The ability of eNSCs proliferation and maintenance is of great important in maintaining stem cell pool for giving rise to diverse types of neurons and glia during brain development. Previous studies have reported that ELF-EMF (50 Hz, 1mT) exposure can increase cell proliferation in different cell models [37–39]. A facilitative effect on cell proliferation was also observed in NSCs from adult brain [11, 40]. However, the effects of ELF-EMF exposure on embryonic NSC proliferation were less unknown. In our study, we found that the proliferation of eNSCs was enhanced after ELF-EMF exposure with similar exposure parameters. Moreover, we observed that ELF-EMF exposure significantly facilitated the ability of eNSCs maintenance with increased numbers of primary and secondary neurospheres. Previous studies demonstrated that the up-regulation of vital genes (Sox2, Hes1 and Hes5) was associated with the enhancement of NSC proliferation and maintenance [41–45]. In our present study, we found that the mRNA expression of genes (Sox2, Hes1 and Hes5) was significantly increased following ELF-EMF exposure, indicating the enhanced proliferation of eNSCs induced by ELF-EMF. Therefore, our data suggest that ELF-EMF could enhance eNSCs proliferation and this facilitative effect may be a general biological effect of ELF-EMF (50 Hz, 1mT).
The cell differentiation of eNSCs is another pivotal process during embryonic neurogenesis. In our previous study, the ratio of neurons derived from eNSCs was not changed by the intermittent exposure to ELF-EMF (2 mT, 5 min on and 10 min off, 3 days) . However, the present data showed that exposure to ELF-EMF (1 mT, 4 hours per day, 3 days) increased the ratio of eNSC-derived neurons. This promoting action of ELF-EMF exposure on neuronal differentiation was also reported in postnatal and adult NSCs at the same magnetic strength despite the difference in exposure time [10, 11]. The magnetic field strength and the exposure duration may account for the differences in neuron differentiation. However, we did not observe significant alterations in the ratio of eNSCs-derived astrocytes in our present study. In addition, we found no significant cell apoptosis in differentiating eNSCs. Combining the acceleration of ELF-EMF on eNSCs proliferation, these results indicate that ELF-EMF could facilitate neuronal differentiation of eNSCs. Further studies are still needed to verify this effect in vivo and clarify the possible mechanism.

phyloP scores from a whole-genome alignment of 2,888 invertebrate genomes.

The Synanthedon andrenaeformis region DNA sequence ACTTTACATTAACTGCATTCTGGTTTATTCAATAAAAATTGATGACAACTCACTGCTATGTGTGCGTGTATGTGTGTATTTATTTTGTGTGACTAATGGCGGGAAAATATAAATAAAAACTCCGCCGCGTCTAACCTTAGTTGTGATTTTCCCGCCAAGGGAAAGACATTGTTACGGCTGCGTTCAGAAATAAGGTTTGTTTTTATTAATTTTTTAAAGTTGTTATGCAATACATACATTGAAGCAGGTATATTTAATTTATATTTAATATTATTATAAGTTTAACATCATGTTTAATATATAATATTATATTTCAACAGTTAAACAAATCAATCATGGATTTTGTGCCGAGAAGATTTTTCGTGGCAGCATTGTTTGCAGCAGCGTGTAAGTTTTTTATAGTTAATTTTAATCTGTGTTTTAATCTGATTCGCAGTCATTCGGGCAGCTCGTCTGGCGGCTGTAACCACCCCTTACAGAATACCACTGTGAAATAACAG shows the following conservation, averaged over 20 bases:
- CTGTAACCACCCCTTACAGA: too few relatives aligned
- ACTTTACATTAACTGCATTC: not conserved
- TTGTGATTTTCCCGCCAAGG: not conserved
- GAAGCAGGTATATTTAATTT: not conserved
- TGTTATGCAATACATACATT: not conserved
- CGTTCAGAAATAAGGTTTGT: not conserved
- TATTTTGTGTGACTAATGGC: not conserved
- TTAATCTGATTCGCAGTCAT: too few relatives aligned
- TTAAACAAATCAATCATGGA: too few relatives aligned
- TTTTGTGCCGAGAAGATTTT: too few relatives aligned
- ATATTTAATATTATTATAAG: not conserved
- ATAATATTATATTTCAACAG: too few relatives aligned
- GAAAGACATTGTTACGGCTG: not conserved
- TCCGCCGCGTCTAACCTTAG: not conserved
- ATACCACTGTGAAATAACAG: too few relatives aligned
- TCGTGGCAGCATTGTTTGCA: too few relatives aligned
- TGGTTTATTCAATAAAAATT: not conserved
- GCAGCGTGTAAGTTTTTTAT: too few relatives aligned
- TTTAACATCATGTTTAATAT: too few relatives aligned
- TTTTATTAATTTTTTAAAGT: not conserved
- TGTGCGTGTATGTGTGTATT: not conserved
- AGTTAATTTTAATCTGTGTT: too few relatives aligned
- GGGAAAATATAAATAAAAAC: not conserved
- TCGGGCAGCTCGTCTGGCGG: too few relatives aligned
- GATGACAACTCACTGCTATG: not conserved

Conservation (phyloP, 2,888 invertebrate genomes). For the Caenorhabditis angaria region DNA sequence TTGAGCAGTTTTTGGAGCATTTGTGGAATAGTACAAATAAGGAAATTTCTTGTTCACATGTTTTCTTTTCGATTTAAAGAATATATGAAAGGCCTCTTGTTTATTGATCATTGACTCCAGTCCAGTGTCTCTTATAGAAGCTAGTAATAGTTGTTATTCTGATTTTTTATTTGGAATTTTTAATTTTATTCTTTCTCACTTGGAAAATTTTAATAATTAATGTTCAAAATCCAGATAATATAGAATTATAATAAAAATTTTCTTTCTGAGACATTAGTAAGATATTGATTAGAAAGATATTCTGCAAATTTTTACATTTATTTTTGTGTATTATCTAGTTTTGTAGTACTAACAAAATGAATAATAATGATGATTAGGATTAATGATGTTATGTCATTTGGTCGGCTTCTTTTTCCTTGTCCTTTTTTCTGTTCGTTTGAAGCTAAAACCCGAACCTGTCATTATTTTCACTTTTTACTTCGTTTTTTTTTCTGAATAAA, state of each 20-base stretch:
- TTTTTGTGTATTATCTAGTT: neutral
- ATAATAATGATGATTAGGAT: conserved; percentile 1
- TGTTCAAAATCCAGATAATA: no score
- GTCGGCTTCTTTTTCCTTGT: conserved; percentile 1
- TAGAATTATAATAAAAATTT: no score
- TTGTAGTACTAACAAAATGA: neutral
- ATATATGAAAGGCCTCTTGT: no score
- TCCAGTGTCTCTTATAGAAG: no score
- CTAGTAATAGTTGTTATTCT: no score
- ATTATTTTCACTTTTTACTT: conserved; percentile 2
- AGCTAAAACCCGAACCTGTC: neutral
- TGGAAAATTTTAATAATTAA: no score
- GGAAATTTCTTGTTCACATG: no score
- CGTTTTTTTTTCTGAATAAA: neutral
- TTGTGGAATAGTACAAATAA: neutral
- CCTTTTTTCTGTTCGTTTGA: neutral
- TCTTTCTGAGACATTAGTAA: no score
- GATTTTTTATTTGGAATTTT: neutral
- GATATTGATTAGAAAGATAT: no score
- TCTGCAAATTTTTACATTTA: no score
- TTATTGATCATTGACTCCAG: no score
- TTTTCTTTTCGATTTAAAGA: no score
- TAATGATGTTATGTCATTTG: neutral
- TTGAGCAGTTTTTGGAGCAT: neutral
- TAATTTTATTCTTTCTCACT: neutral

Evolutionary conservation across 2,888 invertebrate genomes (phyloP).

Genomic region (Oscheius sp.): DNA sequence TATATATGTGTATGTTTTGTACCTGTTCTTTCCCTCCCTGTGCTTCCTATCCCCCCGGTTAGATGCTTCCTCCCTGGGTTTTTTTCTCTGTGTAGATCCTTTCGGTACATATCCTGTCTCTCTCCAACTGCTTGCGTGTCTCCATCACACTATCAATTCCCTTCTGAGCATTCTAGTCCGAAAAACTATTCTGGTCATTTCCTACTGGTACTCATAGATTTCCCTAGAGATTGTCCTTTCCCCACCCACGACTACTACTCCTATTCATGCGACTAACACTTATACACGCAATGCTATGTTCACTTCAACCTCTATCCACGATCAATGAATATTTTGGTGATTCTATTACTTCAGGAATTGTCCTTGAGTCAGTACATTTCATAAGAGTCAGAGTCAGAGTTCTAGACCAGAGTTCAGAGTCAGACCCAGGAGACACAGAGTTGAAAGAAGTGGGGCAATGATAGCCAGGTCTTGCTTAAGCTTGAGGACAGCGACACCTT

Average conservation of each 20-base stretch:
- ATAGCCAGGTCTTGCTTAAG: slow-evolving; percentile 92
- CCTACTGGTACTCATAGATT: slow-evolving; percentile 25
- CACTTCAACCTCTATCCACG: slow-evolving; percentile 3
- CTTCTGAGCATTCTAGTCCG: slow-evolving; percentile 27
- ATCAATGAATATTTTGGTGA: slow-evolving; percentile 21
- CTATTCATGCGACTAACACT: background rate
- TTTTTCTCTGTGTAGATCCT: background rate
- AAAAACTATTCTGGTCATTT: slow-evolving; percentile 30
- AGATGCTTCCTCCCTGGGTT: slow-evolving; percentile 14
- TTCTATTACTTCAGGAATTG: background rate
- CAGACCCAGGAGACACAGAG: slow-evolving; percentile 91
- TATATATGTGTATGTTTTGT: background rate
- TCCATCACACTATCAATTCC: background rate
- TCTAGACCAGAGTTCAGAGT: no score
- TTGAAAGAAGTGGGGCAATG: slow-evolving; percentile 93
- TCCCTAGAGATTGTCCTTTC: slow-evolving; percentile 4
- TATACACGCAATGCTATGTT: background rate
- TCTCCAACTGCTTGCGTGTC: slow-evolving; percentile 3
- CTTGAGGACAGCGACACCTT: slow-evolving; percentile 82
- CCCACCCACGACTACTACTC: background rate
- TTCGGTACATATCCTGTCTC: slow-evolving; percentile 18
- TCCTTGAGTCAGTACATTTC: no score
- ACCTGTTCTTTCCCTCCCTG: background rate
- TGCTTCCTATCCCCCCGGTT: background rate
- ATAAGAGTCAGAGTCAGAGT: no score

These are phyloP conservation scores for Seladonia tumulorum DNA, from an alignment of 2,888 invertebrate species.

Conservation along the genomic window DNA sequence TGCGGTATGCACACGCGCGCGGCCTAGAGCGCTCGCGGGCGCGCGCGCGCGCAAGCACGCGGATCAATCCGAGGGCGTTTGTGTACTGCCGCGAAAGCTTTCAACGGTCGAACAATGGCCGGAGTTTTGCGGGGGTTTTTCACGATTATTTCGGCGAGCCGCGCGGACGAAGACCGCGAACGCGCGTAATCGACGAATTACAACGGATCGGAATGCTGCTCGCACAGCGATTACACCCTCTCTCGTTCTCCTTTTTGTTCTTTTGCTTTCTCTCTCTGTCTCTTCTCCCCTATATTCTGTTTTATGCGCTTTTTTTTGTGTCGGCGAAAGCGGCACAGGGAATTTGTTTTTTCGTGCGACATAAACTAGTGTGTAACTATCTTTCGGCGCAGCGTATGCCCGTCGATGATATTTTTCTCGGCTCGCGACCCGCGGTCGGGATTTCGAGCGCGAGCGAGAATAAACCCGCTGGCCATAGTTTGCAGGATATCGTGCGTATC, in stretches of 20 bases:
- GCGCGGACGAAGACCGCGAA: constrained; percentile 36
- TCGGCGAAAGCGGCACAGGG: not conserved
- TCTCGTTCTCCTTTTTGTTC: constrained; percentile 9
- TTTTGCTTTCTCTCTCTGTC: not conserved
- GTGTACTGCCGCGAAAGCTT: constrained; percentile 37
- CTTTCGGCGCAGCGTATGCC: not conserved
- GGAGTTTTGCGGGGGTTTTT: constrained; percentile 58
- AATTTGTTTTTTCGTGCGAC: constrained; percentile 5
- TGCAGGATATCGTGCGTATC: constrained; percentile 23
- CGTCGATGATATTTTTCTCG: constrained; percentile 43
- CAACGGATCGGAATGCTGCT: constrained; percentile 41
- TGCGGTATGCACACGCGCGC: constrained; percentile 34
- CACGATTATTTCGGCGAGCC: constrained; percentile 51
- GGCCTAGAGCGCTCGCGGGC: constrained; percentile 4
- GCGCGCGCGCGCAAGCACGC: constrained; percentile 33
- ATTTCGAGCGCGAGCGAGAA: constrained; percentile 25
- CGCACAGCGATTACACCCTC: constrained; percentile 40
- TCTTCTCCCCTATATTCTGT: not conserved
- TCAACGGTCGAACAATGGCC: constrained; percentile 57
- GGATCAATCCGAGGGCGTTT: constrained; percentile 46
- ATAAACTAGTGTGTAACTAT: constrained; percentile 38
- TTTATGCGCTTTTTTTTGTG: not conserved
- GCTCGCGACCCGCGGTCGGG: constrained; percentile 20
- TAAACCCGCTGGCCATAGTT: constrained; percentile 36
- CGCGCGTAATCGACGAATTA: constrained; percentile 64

Neurite outgrowth, another important process in brain development, is related to nerve fiber projection, synapse formation, and neuron maturation. Previous studies reported that ELF-EMF exposure could alter the neurite outgrowth (e.g., the percentage of neurite-bearing cells, the average length of neuritis and the direction of neurite outgrowth, et al) of the PC12 cell and dorsal root ganglia in a frequency- and density-dependent manner [46, 47]. Moreover, we reported that exposure to 1800 MHz RF-EMF impaired the neurite outgrowth of eNSC-derived neurons . On the basis of these findings, we measured the neurite outgrowth of eNSC-derived neurons after ELF-EMF exposure and found the increases in both the total length of neurites per cell and the number of branch points per cell, although the number of primary neurites was not changed. This is the first to report the effects of ELF-EMF exposure on the neurite outgrowth of eNSCs-derived neurons. These findings suggest that the neurite outgrowth of eNSCs may be susceptible to the effects of EMFs.